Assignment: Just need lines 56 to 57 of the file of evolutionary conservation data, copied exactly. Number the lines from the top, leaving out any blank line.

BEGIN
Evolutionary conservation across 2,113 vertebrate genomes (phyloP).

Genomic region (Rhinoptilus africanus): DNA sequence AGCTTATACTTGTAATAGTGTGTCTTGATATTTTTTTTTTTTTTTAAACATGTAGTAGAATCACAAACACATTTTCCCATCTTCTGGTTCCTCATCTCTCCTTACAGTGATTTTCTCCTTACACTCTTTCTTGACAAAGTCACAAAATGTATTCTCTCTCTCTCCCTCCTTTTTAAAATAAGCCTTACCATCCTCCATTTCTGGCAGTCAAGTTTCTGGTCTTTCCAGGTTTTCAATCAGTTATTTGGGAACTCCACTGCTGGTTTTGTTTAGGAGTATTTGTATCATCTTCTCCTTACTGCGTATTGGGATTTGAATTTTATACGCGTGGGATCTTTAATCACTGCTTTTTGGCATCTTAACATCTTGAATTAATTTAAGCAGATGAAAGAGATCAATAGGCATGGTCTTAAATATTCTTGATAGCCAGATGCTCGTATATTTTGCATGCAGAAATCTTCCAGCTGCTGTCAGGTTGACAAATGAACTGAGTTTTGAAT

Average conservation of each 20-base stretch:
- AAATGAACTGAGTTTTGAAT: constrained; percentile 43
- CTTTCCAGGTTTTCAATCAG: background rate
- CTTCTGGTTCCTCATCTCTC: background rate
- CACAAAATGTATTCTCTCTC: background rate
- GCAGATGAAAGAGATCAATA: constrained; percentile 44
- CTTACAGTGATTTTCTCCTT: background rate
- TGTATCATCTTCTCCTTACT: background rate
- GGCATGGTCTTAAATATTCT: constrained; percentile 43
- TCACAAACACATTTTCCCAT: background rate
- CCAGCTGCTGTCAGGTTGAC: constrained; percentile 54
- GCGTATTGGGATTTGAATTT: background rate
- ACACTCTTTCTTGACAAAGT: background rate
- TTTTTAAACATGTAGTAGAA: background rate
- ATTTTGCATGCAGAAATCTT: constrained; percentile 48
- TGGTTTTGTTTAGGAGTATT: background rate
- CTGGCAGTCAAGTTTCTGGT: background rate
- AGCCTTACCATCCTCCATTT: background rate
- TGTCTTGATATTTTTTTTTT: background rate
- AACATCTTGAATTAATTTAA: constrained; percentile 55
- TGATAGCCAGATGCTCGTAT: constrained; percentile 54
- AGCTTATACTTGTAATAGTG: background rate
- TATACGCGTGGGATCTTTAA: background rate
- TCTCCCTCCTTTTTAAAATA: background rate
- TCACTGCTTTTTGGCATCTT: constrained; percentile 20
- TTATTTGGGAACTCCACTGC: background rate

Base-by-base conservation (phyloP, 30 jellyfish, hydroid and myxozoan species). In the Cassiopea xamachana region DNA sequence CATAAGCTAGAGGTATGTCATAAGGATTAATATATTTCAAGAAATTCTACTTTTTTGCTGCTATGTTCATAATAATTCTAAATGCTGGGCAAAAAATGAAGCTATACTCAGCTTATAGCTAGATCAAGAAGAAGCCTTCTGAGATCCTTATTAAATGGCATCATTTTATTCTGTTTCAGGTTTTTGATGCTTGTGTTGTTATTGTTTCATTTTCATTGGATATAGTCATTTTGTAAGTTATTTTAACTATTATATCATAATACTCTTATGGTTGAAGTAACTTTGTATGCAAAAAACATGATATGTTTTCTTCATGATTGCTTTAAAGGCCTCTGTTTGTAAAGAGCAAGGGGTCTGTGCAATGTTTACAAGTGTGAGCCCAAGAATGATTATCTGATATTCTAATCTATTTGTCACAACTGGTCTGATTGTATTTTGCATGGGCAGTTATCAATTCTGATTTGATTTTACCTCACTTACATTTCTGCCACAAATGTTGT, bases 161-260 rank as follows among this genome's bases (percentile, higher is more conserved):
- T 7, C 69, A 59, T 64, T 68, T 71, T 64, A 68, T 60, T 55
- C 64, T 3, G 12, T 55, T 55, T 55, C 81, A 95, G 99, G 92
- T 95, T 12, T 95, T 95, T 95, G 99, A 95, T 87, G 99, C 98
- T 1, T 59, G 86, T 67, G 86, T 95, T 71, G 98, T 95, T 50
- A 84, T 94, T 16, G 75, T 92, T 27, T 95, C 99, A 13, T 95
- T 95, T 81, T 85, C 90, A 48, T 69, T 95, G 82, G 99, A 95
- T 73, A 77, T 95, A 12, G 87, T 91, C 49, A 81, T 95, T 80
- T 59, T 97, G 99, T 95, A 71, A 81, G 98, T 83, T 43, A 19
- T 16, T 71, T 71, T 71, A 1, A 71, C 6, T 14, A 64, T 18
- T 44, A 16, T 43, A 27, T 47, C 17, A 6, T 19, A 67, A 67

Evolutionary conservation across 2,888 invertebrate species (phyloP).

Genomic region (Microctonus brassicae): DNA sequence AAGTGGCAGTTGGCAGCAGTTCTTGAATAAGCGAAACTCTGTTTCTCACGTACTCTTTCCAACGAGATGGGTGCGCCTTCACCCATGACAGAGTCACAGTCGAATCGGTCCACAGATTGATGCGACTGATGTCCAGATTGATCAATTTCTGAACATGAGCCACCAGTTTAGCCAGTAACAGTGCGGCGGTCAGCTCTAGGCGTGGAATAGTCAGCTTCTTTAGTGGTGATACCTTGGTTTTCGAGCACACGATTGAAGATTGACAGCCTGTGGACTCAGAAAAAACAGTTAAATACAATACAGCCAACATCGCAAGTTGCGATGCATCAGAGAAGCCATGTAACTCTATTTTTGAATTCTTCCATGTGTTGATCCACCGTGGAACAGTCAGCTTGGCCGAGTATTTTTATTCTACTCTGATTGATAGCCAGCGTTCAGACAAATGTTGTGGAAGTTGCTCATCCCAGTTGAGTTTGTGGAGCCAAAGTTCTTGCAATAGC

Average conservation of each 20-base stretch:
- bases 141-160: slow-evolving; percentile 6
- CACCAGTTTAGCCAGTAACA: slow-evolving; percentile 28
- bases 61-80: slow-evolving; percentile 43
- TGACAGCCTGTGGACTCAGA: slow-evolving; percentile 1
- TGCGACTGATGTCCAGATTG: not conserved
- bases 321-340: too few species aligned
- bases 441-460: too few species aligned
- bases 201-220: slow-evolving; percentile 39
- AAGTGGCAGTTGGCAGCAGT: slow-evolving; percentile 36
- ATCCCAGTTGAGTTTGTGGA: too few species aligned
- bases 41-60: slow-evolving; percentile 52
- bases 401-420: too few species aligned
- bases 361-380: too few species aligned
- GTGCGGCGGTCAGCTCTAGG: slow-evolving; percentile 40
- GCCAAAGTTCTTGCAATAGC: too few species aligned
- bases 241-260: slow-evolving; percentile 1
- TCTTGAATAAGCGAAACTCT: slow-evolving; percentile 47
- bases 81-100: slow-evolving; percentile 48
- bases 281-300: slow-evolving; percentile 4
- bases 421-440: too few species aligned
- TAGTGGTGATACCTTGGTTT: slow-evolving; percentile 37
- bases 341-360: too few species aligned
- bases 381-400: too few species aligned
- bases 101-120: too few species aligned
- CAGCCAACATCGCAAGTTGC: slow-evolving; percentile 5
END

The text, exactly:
- GTGCGGCGGTCAGCTCTAGG: slow-evolving; percentile 40
- GCCAAAGTTCTTGCAATAGC: too few species aligned